Ward 1 seekers new to politics

Richard Israel, Doug Burkhardt point to civic work, focus on development, crime, property taxes


Two political novices and longtime Annapolitans will square off to fill the shoes of Louise Hammond, the downtown alderwoman from Ward One for the past 12 years.

Richard E. Israel, 62, is a retired assistant state attorney general who routinely dealt with municipal law issues during his government career. He defeated Alice Johnson in the Democratic primary, winning 279 votes to her 31.

Doug Burkhardt, 47, is president and owner of the Monticello Group, a consulting firm for emerging technology and mortgage companies based in Annapolis. He ran unopposed in the Republican primary.

Although neither has run for office, both have highlighted prior civic work and pledged to deal judiciously with development, crime and property taxes in an area where business interests, historic preservation, residential concerns and public housing provide challenging issues.

Ward One covers downtown Annapolis, including the State House, and is bounded by the U.S. Naval Academy on the east; College Creek, Taylor Avenue and Spa Road on the north; the Silopanna Road corridor on the west; and Spa Creek on the south.

Israel, who has lived in Ward One for more than 30 years, said serving as alderman would be a logical extension of his civic work. He is a founding member of the Murray Hill Residents Association, a neighborhood group that helped create planning guidelines along West Street. He's also a member of the Annapolis Historical District commission and chairman of the Annapolis elections board.

"I would urge voters to look at what I have done in civic life and professional life," he said. "I have been involved in the civic life of Annapolis for 25 years, and I have consistently been able to demonstrate a consensus approach. I hope people can not only listen to what I have said, but how I've conducted my campaign. I think it's an indication of how I will conduct myself in office."

Israel said he has been to 30 "coffees" in which he has talked with voters about his plans and their concerns. He has brought campaign contribution information with him everywhere he went and made himself available at 49 West St. every Saturday morning since.

He urged voters to focus on his record and positions on key issues such as how to rein in development along West Street, perhaps with height and parking restrictions.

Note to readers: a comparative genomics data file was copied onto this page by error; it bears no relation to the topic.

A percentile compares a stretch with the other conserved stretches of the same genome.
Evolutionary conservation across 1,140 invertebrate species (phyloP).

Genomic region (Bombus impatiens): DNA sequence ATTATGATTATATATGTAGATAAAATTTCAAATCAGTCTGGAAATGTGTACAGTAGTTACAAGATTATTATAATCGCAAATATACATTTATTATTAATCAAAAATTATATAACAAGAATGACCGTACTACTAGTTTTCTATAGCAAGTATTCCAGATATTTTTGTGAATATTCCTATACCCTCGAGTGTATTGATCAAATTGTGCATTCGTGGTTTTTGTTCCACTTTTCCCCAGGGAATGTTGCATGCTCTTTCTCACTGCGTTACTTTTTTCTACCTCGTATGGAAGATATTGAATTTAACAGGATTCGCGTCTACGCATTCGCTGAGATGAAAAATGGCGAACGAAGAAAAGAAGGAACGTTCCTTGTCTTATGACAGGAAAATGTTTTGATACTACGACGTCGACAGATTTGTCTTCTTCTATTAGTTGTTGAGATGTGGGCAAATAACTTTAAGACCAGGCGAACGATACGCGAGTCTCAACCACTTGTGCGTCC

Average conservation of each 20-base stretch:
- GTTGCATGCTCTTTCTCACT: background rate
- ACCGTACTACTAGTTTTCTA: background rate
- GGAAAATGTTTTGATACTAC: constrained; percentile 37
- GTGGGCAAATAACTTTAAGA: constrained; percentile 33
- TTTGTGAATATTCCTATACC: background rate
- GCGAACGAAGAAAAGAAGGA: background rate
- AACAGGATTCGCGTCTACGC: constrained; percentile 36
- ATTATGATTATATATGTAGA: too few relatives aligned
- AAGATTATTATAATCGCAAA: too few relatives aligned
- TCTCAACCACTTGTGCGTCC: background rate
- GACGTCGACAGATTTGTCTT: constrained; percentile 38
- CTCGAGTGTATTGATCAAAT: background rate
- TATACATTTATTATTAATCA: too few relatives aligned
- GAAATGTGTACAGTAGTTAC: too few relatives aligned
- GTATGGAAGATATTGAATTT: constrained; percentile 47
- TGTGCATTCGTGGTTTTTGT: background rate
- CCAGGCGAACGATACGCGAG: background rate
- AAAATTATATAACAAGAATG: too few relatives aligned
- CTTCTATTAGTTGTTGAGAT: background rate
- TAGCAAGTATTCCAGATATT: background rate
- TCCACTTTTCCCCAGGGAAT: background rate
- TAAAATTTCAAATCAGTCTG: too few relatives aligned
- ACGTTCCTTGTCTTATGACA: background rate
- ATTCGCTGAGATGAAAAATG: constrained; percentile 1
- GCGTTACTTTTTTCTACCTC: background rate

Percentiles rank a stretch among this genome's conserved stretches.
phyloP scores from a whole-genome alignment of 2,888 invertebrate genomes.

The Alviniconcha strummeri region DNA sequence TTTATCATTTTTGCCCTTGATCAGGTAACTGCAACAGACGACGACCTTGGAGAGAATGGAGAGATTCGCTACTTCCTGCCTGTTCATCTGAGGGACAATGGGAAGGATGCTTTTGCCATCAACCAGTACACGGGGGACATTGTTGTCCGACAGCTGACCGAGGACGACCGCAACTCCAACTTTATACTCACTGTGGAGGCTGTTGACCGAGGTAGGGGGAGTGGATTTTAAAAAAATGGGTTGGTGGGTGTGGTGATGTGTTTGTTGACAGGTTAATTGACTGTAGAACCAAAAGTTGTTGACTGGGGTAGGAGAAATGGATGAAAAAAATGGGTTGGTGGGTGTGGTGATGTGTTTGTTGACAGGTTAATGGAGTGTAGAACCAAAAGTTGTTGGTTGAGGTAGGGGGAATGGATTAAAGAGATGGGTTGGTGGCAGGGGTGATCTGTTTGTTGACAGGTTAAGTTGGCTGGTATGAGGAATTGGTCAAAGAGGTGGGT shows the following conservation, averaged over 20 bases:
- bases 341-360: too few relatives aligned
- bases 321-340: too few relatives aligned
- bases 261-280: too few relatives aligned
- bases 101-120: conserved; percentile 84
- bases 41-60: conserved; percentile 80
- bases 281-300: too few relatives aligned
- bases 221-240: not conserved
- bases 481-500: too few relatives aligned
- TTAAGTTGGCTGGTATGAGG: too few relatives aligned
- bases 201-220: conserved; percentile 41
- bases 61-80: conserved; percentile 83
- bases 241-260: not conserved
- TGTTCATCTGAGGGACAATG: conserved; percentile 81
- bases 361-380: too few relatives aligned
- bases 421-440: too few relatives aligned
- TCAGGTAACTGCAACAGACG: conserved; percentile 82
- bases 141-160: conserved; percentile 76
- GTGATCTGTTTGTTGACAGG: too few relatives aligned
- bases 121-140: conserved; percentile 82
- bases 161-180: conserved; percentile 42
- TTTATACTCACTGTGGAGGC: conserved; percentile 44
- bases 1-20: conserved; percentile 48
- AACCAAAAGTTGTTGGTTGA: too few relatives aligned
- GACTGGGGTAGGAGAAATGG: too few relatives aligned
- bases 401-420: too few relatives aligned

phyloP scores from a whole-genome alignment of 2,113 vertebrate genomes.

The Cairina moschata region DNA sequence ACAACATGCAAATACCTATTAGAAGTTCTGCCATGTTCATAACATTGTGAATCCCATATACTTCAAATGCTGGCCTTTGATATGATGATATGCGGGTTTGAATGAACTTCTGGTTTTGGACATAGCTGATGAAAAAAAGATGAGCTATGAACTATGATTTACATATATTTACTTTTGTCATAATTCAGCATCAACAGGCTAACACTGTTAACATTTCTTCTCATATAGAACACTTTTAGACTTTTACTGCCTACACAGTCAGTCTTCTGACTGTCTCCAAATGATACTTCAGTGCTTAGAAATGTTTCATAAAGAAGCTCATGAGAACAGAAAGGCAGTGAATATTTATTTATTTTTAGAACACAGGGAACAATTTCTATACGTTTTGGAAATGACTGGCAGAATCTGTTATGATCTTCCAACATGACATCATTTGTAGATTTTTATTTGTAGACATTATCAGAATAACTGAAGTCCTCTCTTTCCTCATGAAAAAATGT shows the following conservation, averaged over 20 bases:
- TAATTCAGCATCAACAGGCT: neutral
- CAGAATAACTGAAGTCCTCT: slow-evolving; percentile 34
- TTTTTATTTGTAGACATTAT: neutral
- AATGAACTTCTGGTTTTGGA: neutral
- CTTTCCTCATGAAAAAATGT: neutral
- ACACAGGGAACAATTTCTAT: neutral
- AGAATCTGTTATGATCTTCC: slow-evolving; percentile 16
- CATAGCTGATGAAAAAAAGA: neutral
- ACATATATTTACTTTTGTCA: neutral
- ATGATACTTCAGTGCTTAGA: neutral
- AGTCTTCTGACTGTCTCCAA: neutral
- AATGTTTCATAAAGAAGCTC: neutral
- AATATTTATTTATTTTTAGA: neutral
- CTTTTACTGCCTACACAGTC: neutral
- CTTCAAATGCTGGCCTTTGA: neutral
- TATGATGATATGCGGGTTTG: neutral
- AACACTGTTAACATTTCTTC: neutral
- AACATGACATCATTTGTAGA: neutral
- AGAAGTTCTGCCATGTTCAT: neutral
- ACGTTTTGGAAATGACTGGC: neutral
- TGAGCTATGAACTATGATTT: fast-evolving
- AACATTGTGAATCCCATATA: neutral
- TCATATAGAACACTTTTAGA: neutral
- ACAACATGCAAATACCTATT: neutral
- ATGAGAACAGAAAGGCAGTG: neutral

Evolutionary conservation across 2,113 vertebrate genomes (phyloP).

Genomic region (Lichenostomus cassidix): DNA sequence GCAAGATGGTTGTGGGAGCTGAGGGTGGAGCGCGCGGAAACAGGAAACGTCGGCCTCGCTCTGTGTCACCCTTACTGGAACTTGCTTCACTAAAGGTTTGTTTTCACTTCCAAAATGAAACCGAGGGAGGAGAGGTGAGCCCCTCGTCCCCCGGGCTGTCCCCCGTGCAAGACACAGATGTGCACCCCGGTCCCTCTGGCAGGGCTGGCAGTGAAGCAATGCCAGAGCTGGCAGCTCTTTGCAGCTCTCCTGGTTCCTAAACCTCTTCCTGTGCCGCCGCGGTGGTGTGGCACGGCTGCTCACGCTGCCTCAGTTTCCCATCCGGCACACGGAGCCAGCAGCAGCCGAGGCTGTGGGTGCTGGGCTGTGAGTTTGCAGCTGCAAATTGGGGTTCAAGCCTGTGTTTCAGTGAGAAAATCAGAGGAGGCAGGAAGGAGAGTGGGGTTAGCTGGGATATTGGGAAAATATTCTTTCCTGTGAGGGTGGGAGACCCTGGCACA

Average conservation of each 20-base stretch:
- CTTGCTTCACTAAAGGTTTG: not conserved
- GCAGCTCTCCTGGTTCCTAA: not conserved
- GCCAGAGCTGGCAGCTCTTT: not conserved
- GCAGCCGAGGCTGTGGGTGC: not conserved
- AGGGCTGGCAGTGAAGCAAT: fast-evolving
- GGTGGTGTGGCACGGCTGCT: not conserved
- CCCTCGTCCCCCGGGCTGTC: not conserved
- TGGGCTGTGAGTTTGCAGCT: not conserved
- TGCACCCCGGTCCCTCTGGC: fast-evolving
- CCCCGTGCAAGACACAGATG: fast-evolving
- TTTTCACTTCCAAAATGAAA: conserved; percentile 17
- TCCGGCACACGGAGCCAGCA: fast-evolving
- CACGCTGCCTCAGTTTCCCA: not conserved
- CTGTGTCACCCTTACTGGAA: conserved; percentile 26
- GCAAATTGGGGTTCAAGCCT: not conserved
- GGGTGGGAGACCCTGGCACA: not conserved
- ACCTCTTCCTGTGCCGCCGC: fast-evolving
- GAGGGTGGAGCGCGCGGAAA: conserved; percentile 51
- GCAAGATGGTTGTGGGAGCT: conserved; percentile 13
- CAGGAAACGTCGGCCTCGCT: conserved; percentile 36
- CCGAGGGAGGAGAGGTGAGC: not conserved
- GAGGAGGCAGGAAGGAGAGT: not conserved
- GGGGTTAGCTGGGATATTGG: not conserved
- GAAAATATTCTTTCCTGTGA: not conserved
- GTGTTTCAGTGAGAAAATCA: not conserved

Like Israel, this is Burkhardt's first political race, although he has been involved with local nonprofits and environmental groups, including the Sharing Foundation, the Spa Creek Conservancy and Greenscape, as well as several community associations. Burkhardt has lived in Ward One for 18 years.

The most pressing issues for Ward One are growth, crime, property tax assessments and accountability in government, Burkhardt said, something he said residents have told him during door-to-door stops.

"With the additional 550 units that have been approved in Murray Hill, we will just about double the size of our neighborhood," he said, referring to several major residential developments under way. "We need adequate facilities. Certain investments have to be made, and the city has looked the other way."

Burkhardt said he would advocate for Annapolis police to take to the streets to reduce violent crime and property crime.

He also said he would support legislation being considered by the council to limit property assessments to a 4 percent annual increase.

Maryland already limits assessment increases to 10 percent, but local municipalities can lower that amount.

Israel also supports capping property tax assessments, although he said further study would be needed before a 4 percent cap was imposed, particularly with regard to how the cap would affect the city's bond rating.

Burkhardt pledged to bring accountability to the council, and Israel promised to be accessible to constituents.

Both praised Hammond for being accessible and straightforward during her time on the council. Hammond, who has been a critic of Mayor Ellen O. Moyer, is not seeking re-election.bradley.olson@baltsun.com

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